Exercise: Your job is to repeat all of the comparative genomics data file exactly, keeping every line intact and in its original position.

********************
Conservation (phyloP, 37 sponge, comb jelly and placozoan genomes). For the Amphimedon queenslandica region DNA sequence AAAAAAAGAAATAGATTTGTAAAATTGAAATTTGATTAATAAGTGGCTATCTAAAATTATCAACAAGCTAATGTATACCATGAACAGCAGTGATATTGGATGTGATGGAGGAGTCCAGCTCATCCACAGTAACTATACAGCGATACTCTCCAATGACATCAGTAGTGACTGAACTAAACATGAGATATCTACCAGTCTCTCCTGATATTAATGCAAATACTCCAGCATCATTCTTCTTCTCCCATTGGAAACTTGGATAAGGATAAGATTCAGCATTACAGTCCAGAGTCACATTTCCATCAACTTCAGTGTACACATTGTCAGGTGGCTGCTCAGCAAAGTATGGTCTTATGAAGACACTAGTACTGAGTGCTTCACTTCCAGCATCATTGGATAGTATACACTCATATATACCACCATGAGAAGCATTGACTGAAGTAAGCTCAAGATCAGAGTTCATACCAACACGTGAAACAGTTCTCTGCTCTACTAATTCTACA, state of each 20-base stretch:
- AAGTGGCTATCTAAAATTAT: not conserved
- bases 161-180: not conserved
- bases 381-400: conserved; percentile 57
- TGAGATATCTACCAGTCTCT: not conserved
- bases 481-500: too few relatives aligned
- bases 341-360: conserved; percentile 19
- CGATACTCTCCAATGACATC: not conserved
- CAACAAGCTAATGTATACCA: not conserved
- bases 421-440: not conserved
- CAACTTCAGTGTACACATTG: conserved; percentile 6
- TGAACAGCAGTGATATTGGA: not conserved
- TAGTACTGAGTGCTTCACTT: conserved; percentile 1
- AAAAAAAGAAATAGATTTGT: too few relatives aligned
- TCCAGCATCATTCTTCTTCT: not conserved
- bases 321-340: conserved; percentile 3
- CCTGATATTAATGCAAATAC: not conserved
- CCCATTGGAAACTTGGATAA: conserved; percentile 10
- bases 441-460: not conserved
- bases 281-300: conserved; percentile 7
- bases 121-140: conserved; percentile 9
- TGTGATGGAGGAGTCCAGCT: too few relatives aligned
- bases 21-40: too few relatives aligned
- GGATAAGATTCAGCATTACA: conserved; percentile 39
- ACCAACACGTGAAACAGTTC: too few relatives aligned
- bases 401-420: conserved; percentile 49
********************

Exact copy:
Conservation (phyloP, 37 sponge, comb jelly and placozoan genomes). For the Amphimedon queenslandica region DNA sequence AAAAAAAGAAATAGATTTGTAAAATTGAAATTTGATTAATAAGTGGCTATCTAAAATTATCAACAAGCTAATGTATACCATGAACAGCAGTGATATTGGATGTGATGGAGGAGTCCAGCTCATCCACAGTAACTATACAGCGATACTCTCCAATGACATCAGTAGTGACTGAACTAAACATGAGATATCTACCAGTCTCTCCTGATATTAATGCAAATACTCCAGCATCATTCTTCTTCTCCCATTGGAAACTTGGATAAGGATAAGATTCAGCATTACAGTCCAGAGTCACATTTCCATCAACTTCAGTGTACACATTGTCAGGTGGCTGCTCAGCAAAGTATGGTCTTATGAAGACACTAGTACTGAGTGCTTCACTTCCAGCATCATTGGATAGTATACACTCATATATACCACCATGAGAAGCATTGACTGAAGTAAGCTCAAGATCAGAGTTCATACCAACACGTGAAACAGTTCTCTGCTCTACTAATTCTACA, state of each 20-base stretch:
- AAGTGGCTATCTAAAATTAT: not conserved
- bases 161-180: not conserved
- bases 381-400: conserved; percentile 57
- TGAGATATCTACCAGTCTCT: not conserved
- bases 481-500: too few relatives aligned
- bases 341-360: conserved; percentile 19
- CGATACTCTCCAATGACATC: not conserved
- CAACAAGCTAATGTATACCA: not conserved
- bases 421-440: not conserved
- CAACTTCAGTGTACACATTG: conserved; percentile 6
- TGAACAGCAGTGATATTGGA: not conserved
- TAGTACTGAGTGCTTCACTT: conserved; percentile 1
- AAAAAAAGAAATAGATTTGT: too few relatives aligned
- TCCAGCATCATTCTTCTTCT: not conserved
- bases 321-340: conserved; percentile 3
- CCTGATATTAATGCAAATAC: not conserved
- CCCATTGGAAACTTGGATAA: conserved; percentile 10
- bases 441-460: not conserved
- bases 281-300: conserved; percentile 7
- bases 121-140: conserved; percentile 9
- TGTGATGGAGGAGTCCAGCT: too few relatives aligned
- bases 21-40: too few relatives aligned
- GGATAAGATTCAGCATTACA: conserved; percentile 39
- ACCAACACGTGAAACAGTTC: too few relatives aligned
- bases 401-420: conserved; percentile 49